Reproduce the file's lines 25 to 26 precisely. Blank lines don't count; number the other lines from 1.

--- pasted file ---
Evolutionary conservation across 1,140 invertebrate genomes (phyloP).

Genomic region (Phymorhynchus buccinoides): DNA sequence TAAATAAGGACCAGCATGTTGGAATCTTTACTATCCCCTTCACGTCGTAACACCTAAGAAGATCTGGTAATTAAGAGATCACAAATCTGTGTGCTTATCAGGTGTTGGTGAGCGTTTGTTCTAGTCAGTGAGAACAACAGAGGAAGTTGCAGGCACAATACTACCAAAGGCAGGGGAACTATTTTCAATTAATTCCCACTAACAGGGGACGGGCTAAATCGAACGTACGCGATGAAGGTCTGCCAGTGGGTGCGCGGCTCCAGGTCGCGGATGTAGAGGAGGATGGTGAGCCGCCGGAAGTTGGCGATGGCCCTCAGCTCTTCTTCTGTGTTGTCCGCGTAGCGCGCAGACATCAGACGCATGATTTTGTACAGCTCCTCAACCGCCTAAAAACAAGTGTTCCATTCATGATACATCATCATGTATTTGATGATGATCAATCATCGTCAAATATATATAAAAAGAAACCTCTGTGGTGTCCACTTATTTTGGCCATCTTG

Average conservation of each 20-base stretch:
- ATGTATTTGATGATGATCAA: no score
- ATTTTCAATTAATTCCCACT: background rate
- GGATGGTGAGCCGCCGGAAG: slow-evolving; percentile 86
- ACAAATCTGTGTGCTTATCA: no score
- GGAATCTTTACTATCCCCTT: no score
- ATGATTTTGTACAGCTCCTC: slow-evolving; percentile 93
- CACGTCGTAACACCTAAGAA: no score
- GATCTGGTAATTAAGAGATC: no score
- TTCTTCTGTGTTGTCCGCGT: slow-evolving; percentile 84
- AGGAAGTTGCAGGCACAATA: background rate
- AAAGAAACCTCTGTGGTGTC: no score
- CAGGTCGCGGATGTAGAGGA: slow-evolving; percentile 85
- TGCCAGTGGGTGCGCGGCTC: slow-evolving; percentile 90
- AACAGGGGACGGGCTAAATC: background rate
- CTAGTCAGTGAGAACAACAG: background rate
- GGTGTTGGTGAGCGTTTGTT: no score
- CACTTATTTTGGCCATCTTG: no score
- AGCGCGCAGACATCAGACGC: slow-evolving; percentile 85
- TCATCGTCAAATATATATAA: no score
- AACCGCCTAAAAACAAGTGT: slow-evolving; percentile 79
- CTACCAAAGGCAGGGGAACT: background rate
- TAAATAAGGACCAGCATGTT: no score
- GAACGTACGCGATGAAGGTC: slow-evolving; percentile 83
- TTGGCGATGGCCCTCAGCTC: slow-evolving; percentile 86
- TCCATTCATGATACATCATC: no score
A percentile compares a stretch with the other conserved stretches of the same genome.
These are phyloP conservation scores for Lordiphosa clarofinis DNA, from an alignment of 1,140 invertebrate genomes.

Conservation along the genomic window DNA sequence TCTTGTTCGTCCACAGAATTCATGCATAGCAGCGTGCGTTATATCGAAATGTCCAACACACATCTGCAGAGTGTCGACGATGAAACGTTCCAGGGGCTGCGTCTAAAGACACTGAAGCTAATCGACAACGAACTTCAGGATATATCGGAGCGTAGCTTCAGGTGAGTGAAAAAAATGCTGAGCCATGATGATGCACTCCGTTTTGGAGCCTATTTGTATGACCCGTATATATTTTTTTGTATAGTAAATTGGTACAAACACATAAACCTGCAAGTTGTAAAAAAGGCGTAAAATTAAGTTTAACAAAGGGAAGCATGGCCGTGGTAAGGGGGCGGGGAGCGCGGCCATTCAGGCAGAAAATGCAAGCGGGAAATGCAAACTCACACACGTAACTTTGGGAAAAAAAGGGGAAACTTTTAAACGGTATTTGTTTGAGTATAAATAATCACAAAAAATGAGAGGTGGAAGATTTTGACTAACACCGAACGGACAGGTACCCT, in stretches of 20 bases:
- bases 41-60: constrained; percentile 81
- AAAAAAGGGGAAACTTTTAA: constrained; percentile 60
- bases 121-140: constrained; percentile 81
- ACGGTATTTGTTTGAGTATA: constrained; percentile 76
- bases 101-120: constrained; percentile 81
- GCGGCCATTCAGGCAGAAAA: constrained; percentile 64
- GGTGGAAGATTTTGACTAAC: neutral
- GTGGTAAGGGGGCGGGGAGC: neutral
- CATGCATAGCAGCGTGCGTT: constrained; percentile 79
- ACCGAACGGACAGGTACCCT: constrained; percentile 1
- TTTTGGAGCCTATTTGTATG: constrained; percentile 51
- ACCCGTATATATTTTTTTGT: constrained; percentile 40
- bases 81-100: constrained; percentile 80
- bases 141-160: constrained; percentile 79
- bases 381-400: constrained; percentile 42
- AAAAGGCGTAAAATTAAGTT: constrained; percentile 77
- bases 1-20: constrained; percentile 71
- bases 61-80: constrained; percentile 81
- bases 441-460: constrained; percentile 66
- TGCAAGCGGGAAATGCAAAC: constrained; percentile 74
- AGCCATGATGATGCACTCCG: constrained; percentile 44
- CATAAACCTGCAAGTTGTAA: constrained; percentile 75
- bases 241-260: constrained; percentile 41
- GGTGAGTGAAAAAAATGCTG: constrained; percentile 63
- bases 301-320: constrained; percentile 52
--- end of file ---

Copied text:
- TAAATAAGGACCAGCATGTT: no score
- GAACGTACGCGATGAAGGTC: slow-evolving; percentile 83